Parking your Ssangyong Korrando Hardtop four wheel drive wagon with its 2.9 litre, five cylinder engine outside your home is about to become an expensive business in the London borough of Richmond. And the indications are that inner city councils in Australia are about to slug owners of big petrol guzzlers as well.

At a packed meeting at York House in Twickenham this week councillors listened to more than two hours of passionate submissions from members of the public before deciding on parking charges that will see residents in controlled parking zones (CPZs) pay for their permits based on the CO2 emissions of their vehicles. It will mean that owning a monster like the Ssangyong will cost the equivalent of $764 a year to leave in the street.

Cr Serge Lourie, Leader of Richmond Council, said:

Climate change is the defining issue of our age – it is clear that we must all change our behaviour to combat its effects. For our council this is just the first step in a long process that will see us bring forward policies to move our borough and council to lower carbon emissions. I believe that many other councils both in and outside London will now follow our lead.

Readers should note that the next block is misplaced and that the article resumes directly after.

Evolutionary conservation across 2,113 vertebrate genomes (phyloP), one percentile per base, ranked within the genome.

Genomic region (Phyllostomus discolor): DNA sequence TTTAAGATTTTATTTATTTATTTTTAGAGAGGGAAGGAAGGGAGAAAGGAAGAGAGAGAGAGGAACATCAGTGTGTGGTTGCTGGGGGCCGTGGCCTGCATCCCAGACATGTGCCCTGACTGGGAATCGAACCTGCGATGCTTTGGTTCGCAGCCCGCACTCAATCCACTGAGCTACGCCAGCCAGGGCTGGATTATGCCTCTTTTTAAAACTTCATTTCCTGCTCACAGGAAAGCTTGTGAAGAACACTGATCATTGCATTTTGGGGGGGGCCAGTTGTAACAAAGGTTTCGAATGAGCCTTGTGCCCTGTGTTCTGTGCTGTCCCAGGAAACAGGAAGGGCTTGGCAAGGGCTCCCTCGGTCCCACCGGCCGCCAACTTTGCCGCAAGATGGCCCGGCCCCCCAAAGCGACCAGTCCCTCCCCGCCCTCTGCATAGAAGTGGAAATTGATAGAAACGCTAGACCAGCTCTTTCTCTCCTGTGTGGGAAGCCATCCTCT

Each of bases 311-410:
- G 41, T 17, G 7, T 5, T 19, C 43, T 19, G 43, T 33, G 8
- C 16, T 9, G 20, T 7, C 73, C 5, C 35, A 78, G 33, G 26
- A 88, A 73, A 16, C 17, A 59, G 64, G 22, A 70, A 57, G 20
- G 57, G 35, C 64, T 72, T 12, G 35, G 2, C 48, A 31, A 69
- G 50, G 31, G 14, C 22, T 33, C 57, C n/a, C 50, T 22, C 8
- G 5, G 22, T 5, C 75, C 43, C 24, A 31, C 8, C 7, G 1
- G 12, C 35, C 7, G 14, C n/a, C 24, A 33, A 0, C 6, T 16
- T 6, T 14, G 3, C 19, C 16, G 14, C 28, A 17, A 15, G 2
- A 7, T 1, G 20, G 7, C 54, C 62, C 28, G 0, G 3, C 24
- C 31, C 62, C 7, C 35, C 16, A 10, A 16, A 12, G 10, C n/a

I know nine in London alone have already said they will do so. We have also received the support of the Mayor of London Ken Livingstone who has already said he intends to apply similar principles to the central London congestion zone from 2008.

In Australia the North Sydney Council is already leading the way with a scheme to make polluters pay more for residential parking, although the fees are modest compared with those planned for London – from $24 to $88 for the first car.

The Council uses the Federal Government’s Green Vehicle Guide to rate vehicles from having a very low environmental impact to very high.

Of the 1402 cars listed in the Guide, the Ssangyong Korrando comes out worst with the Toyota Prius at the top of the list with the best overall rating.

Peter Fray

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